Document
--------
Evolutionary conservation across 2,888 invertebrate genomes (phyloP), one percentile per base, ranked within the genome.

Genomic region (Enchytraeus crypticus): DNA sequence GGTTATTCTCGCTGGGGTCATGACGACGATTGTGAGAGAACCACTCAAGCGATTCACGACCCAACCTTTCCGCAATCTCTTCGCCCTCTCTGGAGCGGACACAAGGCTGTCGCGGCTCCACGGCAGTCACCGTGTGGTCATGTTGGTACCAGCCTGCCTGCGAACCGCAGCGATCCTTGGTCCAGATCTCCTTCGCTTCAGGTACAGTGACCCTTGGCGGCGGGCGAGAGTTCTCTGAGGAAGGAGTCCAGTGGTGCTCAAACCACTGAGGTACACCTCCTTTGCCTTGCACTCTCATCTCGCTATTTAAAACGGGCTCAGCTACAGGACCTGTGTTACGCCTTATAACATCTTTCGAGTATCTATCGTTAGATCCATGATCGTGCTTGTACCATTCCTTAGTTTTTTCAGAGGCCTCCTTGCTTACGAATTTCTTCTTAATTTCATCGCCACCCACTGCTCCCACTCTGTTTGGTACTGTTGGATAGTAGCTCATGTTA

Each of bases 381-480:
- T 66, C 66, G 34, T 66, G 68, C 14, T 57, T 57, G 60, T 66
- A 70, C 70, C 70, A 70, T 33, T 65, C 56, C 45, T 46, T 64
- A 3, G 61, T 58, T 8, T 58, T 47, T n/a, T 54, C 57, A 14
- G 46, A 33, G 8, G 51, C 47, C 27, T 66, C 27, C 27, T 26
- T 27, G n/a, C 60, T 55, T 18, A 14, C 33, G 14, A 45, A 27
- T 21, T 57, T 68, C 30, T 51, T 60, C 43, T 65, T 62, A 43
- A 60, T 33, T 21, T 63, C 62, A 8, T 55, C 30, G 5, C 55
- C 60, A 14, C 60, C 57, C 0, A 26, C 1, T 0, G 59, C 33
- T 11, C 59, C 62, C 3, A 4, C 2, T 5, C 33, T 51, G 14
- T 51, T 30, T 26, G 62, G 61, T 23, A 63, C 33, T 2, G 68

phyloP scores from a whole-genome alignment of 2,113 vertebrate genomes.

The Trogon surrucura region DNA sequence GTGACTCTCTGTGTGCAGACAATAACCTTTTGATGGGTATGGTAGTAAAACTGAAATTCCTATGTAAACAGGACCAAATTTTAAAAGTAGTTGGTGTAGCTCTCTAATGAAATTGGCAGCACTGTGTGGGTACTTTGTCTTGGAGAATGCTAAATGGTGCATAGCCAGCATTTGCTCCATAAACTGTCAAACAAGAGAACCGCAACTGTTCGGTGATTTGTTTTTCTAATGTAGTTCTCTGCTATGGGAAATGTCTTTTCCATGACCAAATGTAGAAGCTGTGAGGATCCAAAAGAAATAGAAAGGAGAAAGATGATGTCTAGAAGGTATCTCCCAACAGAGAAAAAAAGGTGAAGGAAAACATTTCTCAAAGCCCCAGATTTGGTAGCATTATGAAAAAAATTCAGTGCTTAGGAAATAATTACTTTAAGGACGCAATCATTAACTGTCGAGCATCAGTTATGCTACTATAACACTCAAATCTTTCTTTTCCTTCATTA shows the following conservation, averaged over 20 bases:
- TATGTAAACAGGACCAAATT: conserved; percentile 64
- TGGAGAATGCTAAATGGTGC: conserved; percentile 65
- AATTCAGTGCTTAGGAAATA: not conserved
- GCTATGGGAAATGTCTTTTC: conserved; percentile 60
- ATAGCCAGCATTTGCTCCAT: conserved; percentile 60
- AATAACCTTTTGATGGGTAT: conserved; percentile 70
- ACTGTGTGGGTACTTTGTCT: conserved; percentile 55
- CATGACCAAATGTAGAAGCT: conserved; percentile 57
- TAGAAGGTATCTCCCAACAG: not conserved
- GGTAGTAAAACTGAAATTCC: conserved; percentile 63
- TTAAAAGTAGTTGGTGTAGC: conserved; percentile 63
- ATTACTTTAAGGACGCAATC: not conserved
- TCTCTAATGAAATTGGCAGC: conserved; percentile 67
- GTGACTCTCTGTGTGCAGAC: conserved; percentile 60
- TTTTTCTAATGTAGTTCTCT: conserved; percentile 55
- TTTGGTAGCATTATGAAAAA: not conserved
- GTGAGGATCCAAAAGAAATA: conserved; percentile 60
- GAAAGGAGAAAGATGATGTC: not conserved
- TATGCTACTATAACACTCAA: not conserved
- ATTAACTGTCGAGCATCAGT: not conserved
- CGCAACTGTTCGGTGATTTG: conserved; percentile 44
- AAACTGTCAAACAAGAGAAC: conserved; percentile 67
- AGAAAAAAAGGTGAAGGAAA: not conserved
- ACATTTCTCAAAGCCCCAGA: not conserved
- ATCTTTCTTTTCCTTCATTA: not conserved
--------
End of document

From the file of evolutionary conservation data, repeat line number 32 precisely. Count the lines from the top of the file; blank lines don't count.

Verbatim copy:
- GTGAGGATCCAAAAGAAATA: conserved; percentile 60